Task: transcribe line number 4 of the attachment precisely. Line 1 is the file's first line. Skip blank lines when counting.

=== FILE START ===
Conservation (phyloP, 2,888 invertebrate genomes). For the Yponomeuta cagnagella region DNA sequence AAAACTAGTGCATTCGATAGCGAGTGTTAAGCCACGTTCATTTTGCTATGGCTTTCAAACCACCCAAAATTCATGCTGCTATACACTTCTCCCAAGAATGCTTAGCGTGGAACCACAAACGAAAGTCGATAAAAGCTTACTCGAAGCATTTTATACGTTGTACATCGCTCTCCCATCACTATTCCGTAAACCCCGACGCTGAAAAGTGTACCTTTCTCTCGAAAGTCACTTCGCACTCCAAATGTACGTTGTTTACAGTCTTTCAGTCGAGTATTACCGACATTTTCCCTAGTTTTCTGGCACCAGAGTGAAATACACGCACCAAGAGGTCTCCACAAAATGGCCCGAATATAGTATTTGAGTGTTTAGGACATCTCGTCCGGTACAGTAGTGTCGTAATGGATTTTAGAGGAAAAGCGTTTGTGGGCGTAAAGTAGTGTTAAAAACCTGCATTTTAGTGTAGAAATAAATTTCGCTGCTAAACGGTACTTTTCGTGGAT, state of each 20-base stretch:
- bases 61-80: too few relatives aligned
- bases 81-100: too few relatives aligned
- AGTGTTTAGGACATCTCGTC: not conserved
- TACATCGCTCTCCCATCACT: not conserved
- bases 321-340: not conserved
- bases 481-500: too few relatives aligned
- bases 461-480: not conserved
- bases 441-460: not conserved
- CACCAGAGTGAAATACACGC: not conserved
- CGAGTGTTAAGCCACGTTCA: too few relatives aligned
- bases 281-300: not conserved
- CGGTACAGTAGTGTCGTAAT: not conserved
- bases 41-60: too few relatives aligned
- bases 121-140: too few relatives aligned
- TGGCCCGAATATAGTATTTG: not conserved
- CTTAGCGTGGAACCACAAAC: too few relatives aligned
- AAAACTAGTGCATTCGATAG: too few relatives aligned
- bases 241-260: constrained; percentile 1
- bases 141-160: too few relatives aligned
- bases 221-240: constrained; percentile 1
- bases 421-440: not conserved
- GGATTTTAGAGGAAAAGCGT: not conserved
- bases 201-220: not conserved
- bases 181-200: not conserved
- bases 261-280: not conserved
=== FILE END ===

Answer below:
- AGTGTTTAGGACATCTCGTC: not conserved